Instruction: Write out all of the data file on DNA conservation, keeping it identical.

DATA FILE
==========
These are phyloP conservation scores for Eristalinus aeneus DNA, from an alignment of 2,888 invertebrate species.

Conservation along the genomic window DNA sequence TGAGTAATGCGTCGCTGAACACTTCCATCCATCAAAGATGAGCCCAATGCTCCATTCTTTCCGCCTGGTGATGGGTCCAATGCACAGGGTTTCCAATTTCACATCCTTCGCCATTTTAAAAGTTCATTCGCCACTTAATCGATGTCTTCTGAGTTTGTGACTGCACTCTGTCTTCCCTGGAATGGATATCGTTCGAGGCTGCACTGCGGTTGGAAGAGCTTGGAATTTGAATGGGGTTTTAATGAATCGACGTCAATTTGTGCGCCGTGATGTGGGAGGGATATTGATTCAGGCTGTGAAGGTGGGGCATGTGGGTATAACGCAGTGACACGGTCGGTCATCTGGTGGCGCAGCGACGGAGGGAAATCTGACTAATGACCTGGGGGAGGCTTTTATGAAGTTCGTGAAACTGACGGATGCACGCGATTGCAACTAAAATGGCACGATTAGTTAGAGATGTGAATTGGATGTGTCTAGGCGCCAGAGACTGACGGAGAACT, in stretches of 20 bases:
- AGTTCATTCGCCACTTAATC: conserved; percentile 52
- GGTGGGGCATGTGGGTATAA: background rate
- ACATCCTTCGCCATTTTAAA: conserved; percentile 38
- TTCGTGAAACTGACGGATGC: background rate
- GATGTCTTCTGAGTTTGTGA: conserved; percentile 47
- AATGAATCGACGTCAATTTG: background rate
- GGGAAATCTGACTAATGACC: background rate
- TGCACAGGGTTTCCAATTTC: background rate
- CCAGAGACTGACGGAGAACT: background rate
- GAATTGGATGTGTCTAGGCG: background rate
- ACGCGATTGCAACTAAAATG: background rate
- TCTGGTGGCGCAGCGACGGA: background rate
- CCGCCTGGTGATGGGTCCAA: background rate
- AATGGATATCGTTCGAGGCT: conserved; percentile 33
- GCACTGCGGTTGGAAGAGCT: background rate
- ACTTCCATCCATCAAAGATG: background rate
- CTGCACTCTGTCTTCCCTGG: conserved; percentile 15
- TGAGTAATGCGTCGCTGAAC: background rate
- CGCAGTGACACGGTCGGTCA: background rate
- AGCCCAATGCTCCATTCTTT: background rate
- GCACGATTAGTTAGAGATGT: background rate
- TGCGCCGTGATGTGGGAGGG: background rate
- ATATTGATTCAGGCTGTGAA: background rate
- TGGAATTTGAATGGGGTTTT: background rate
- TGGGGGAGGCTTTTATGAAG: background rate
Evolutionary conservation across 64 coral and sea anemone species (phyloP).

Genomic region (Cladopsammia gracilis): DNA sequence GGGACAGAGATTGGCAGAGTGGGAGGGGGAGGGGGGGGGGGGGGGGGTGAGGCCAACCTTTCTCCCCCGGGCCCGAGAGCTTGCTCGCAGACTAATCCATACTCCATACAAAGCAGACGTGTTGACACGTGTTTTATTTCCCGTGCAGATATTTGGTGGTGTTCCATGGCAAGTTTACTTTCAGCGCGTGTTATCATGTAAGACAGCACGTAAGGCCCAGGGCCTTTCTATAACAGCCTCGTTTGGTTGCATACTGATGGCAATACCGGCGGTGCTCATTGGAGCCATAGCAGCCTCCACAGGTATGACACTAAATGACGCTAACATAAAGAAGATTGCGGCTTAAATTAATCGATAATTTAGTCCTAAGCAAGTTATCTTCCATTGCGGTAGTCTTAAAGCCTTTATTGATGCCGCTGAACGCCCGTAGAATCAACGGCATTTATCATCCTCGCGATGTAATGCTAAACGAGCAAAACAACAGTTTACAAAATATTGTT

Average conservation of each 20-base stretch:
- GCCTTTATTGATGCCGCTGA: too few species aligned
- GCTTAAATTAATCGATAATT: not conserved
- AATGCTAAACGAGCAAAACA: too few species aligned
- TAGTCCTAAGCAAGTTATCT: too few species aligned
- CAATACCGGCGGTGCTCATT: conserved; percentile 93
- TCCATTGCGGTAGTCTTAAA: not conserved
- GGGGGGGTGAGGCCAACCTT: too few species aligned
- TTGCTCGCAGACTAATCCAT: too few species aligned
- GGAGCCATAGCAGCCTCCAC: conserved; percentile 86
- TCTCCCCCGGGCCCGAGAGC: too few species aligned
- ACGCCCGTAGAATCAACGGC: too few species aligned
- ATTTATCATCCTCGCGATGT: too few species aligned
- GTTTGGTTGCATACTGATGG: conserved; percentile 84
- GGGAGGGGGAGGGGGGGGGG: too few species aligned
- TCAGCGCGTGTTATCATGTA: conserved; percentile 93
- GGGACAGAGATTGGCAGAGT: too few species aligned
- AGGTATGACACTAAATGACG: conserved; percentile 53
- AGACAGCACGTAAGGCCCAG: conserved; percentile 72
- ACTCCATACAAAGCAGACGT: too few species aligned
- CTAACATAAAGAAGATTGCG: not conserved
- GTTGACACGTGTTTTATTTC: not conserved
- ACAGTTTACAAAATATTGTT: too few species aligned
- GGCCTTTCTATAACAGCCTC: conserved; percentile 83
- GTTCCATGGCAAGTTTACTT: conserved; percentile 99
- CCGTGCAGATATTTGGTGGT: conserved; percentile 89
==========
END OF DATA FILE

These are phyloP conservation scores for Eristalinus aeneus DNA, from an alignment of 2,888 invertebrate species.

Conservation along the genomic window DNA sequence TGAGTAATGCGTCGCTGAACACTTCCATCCATCAAAGATGAGCCCAATGCTCCATTCTTTCCGCCTGGTGATGGGTCCAATGCACAGGGTTTCCAATTTCACATCCTTCGCCATTTTAAAAGTTCATTCGCCACTTAATCGATGTCTTCTGAGTTTGTGACTGCACTCTGTCTTCCCTGGAATGGATATCGTTCGAGGCTGCACTGCGGTTGGAAGAGCTTGGAATTTGAATGGGGTTTTAATGAATCGACGTCAATTTGTGCGCCGTGATGTGGGAGGGATATTGATTCAGGCTGTGAAGGTGGGGCATGTGGGTATAACGCAGTGACACGGTCGGTCATCTGGTGGCGCAGCGACGGAGGGAAATCTGACTAATGACCTGGGGGAGGCTTTTATGAAGTTCGTGAAACTGACGGATGCACGCGATTGCAACTAAAATGGCACGATTAGTTAGAGATGTGAATTGGATGTGTCTAGGCGCCAGAGACTGACGGAGAACT, in stretches of 20 bases:
- AGTTCATTCGCCACTTAATC: conserved; percentile 52
- GGTGGGGCATGTGGGTATAA: background rate
- ACATCCTTCGCCATTTTAAA: conserved; percentile 38
- TTCGTGAAACTGACGGATGC: background rate
- GATGTCTTCTGAGTTTGTGA: conserved; percentile 47
- AATGAATCGACGTCAATTTG: background rate
- GGGAAATCTGACTAATGACC: background rate
- TGCACAGGGTTTCCAATTTC: background rate
- CCAGAGACTGACGGAGAACT: background rate
- GAATTGGATGTGTCTAGGCG: background rate
- ACGCGATTGCAACTAAAATG: background rate
- TCTGGTGGCGCAGCGACGGA: background rate
- CCGCCTGGTGATGGGTCCAA: background rate
- AATGGATATCGTTCGAGGCT: conserved; percentile 33
- GCACTGCGGTTGGAAGAGCT: background rate
- ACTTCCATCCATCAAAGATG: background rate
- CTGCACTCTGTCTTCCCTGG: conserved; percentile 15
- TGAGTAATGCGTCGCTGAAC: background rate
- CGCAGTGACACGGTCGGTCA: background rate
- AGCCCAATGCTCCATTCTTT: background rate
- GCACGATTAGTTAGAGATGT: background rate
- TGCGCCGTGATGTGGGAGGG: background rate
- ATATTGATTCAGGCTGTGAA: background rate
- TGGAATTTGAATGGGGTTTT: background rate
- TGGGGGAGGCTTTTATGAAG: background rate
Evolutionary conservation across 64 coral and sea anemone species (phyloP).

Genomic region (Cladopsammia gracilis): DNA sequence GGGACAGAGATTGGCAGAGTGGGAGGGGGAGGGGGGGGGGGGGGGGGTGAGGCCAACCTTTCTCCCCCGGGCCCGAGAGCTTGCTCGCAGACTAATCCATACTCCATACAAAGCAGACGTGTTGACACGTGTTTTATTTCCCGTGCAGATATTTGGTGGTGTTCCATGGCAAGTTTACTTTCAGCGCGTGTTATCATGTAAGACAGCACGTAAGGCCCAGGGCCTTTCTATAACAGCCTCGTTTGGTTGCATACTGATGGCAATACCGGCGGTGCTCATTGGAGCCATAGCAGCCTCCACAGGTATGACACTAAATGACGCTAACATAAAGAAGATTGCGGCTTAAATTAATCGATAATTTAGTCCTAAGCAAGTTATCTTCCATTGCGGTAGTCTTAAAGCCTTTATTGATGCCGCTGAACGCCCGTAGAATCAACGGCATTTATCATCCTCGCGATGTAATGCTAAACGAGCAAAACAACAGTTTACAAAATATTGTT

Average conservation of each 20-base stretch:
- GCCTTTATTGATGCCGCTGA: too few species aligned
- GCTTAAATTAATCGATAATT: not conserved
- AATGCTAAACGAGCAAAACA: too few species aligned
- TAGTCCTAAGCAAGTTATCT: too few species aligned
- CAATACCGGCGGTGCTCATT: conserved; percentile 93
- TCCATTGCGGTAGTCTTAAA: not conserved
- GGGGGGGTGAGGCCAACCTT: too few species aligned
- TTGCTCGCAGACTAATCCAT: too few species aligned
- GGAGCCATAGCAGCCTCCAC: conserved; percentile 86
- TCTCCCCCGGGCCCGAGAGC: too few species aligned
- ACGCCCGTAGAATCAACGGC: too few species aligned
- ATTTATCATCCTCGCGATGT: too few species aligned
- GTTTGGTTGCATACTGATGG: conserved; percentile 84
- GGGAGGGGGAGGGGGGGGGG: too few species aligned
- TCAGCGCGTGTTATCATGTA: conserved; percentile 93
- GGGACAGAGATTGGCAGAGT: too few species aligned
- AGGTATGACACTAAATGACG: conserved; percentile 53
- AGACAGCACGTAAGGCCCAG: conserved; percentile 72
- ACTCCATACAAAGCAGACGT: too few species aligned
- CTAACATAAAGAAGATTGCG: not conserved
- GTTGACACGTGTTTTATTTC: not conserved
- ACAGTTTACAAAATATTGTT: too few species aligned
- GGCCTTTCTATAACAGCCTC: conserved; percentile 83
- GTTCCATGGCAAGTTTACTT: conserved; percentile 99
- CCGTGCAGATATTTGGTGGT: conserved; percentile 89